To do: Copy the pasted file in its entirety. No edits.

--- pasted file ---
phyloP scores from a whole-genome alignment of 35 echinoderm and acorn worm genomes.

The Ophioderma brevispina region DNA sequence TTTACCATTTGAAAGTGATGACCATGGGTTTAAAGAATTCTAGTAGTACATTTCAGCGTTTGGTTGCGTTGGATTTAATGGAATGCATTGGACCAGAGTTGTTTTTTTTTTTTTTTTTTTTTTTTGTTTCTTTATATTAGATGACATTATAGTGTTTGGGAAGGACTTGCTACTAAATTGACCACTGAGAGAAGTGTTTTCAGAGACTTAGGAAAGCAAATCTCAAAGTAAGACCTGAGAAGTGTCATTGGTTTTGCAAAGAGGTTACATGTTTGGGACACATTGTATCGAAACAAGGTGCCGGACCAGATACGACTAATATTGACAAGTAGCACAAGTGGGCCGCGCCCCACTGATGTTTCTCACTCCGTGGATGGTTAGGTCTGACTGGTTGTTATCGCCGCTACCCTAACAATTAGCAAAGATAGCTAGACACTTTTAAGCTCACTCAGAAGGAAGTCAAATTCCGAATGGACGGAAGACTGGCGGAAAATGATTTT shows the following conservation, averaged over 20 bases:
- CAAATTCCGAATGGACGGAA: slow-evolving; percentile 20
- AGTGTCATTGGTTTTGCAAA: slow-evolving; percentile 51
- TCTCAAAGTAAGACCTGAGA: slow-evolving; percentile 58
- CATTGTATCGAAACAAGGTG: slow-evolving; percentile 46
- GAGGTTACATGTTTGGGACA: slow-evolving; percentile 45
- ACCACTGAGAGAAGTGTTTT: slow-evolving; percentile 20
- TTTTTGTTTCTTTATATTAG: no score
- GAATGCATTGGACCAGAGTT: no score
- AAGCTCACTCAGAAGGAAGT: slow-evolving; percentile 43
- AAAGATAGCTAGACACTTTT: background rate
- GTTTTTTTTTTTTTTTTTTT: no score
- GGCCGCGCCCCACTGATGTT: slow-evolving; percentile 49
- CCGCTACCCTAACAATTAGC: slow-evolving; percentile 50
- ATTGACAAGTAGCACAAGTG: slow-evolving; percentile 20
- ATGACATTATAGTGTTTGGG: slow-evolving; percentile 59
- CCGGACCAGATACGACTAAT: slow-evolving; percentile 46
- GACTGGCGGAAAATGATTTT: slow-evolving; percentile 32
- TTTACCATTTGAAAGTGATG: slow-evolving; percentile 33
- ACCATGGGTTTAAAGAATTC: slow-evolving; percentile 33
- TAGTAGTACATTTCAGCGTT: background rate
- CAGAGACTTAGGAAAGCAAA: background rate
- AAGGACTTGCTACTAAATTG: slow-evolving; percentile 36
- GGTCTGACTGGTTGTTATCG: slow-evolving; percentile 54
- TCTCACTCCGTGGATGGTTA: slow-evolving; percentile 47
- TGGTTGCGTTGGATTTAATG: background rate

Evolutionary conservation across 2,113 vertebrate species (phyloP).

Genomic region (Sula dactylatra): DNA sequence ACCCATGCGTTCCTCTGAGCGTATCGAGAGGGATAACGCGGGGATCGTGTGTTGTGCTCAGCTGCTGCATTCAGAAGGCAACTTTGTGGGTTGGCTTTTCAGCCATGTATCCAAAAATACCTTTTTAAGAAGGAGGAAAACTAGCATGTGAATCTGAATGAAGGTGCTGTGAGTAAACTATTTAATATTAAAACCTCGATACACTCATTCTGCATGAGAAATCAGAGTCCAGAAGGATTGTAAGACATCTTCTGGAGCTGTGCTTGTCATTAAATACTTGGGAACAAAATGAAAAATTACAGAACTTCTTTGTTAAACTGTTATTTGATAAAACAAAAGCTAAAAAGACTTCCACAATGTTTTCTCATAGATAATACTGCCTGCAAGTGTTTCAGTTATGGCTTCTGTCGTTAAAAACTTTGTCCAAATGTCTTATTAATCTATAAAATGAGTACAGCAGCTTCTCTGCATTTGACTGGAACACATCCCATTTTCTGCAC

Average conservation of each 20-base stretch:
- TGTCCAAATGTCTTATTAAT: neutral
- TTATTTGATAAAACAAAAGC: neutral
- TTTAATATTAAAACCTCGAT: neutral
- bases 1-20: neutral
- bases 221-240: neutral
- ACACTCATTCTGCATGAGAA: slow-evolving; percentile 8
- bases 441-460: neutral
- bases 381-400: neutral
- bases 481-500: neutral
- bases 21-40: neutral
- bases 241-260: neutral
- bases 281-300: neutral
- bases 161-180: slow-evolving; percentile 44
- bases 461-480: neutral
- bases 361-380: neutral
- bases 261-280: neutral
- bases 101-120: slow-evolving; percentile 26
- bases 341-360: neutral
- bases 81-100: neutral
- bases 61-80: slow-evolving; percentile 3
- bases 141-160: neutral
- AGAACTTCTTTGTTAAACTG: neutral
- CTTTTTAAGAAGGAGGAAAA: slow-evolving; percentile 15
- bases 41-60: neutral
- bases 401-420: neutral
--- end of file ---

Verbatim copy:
phyloP scores from a whole-genome alignment of 35 echinoderm and acorn worm genomes.

The Ophioderma brevispina region DNA sequence TTTACCATTTGAAAGTGATGACCATGGGTTTAAAGAATTCTAGTAGTACATTTCAGCGTTTGGTTGCGTTGGATTTAATGGAATGCATTGGACCAGAGTTGTTTTTTTTTTTTTTTTTTTTTTTTGTTTCTTTATATTAGATGACATTATAGTGTTTGGGAAGGACTTGCTACTAAATTGACCACTGAGAGAAGTGTTTTCAGAGACTTAGGAAAGCAAATCTCAAAGTAAGACCTGAGAAGTGTCATTGGTTTTGCAAAGAGGTTACATGTTTGGGACACATTGTATCGAAACAAGGTGCCGGACCAGATACGACTAATATTGACAAGTAGCACAAGTGGGCCGCGCCCCACTGATGTTTCTCACTCCGTGGATGGTTAGGTCTGACTGGTTGTTATCGCCGCTACCCTAACAATTAGCAAAGATAGCTAGACACTTTTAAGCTCACTCAGAAGGAAGTCAAATTCCGAATGGACGGAAGACTGGCGGAAAATGATTTT shows the following conservation, averaged over 20 bases:
- CAAATTCCGAATGGACGGAA: slow-evolving; percentile 20
- AGTGTCATTGGTTTTGCAAA: slow-evolving; percentile 51
- TCTCAAAGTAAGACCTGAGA: slow-evolving; percentile 58
- CATTGTATCGAAACAAGGTG: slow-evolving; percentile 46
- GAGGTTACATGTTTGGGACA: slow-evolving; percentile 45
- ACCACTGAGAGAAGTGTTTT: slow-evolving; percentile 20
- TTTTTGTTTCTTTATATTAG: no score
- GAATGCATTGGACCAGAGTT: no score
- AAGCTCACTCAGAAGGAAGT: slow-evolving; percentile 43
- AAAGATAGCTAGACACTTTT: background rate
- GTTTTTTTTTTTTTTTTTTT: no score
- GGCCGCGCCCCACTGATGTT: slow-evolving; percentile 49
- CCGCTACCCTAACAATTAGC: slow-evolving; percentile 50
- ATTGACAAGTAGCACAAGTG: slow-evolving; percentile 20
- ATGACATTATAGTGTTTGGG: slow-evolving; percentile 59
- CCGGACCAGATACGACTAAT: slow-evolving; percentile 46
- GACTGGCGGAAAATGATTTT: slow-evolving; percentile 32
- TTTACCATTTGAAAGTGATG: slow-evolving; percentile 33
- ACCATGGGTTTAAAGAATTC: slow-evolving; percentile 33
- TAGTAGTACATTTCAGCGTT: background rate
- CAGAGACTTAGGAAAGCAAA: background rate
- AAGGACTTGCTACTAAATTG: slow-evolving; percentile 36
- GGTCTGACTGGTTGTTATCG: slow-evolving; percentile 54
- TCTCACTCCGTGGATGGTTA: slow-evolving; percentile 47
- TGGTTGCGTTGGATTTAATG: background rate

Evolutionary conservation across 2,113 vertebrate species (phyloP).

Genomic region (Sula dactylatra): DNA sequence ACCCATGCGTTCCTCTGAGCGTATCGAGAGGGATAACGCGGGGATCGTGTGTTGTGCTCAGCTGCTGCATTCAGAAGGCAACTTTGTGGGTTGGCTTTTCAGCCATGTATCCAAAAATACCTTTTTAAGAAGGAGGAAAACTAGCATGTGAATCTGAATGAAGGTGCTGTGAGTAAACTATTTAATATTAAAACCTCGATACACTCATTCTGCATGAGAAATCAGAGTCCAGAAGGATTGTAAGACATCTTCTGGAGCTGTGCTTGTCATTAAATACTTGGGAACAAAATGAAAAATTACAGAACTTCTTTGTTAAACTGTTATTTGATAAAACAAAAGCTAAAAAGACTTCCACAATGTTTTCTCATAGATAATACTGCCTGCAAGTGTTTCAGTTATGGCTTCTGTCGTTAAAAACTTTGTCCAAATGTCTTATTAATCTATAAAATGAGTACAGCAGCTTCTCTGCATTTGACTGGAACACATCCCATTTTCTGCAC

Average conservation of each 20-base stretch:
- TGTCCAAATGTCTTATTAAT: neutral
- TTATTTGATAAAACAAAAGC: neutral
- TTTAATATTAAAACCTCGAT: neutral
- bases 1-20: neutral
- bases 221-240: neutral
- ACACTCATTCTGCATGAGAA: slow-evolving; percentile 8
- bases 441-460: neutral
- bases 381-400: neutral
- bases 481-500: neutral
- bases 21-40: neutral
- bases 241-260: neutral
- bases 281-300: neutral
- bases 161-180: slow-evolving; percentile 44
- bases 461-480: neutral
- bases 361-380: neutral
- bases 261-280: neutral
- bases 101-120: slow-evolving; percentile 26
- bases 341-360: neutral
- bases 81-100: neutral
- bases 61-80: slow-evolving; percentile 3
- bases 141-160: neutral
- AGAACTTCTTTGTTAAACTG: neutral
- CTTTTTAAGAAGGAGGAAAA: slow-evolving; percentile 15
- bases 41-60: neutral
- bases 401-420: neutral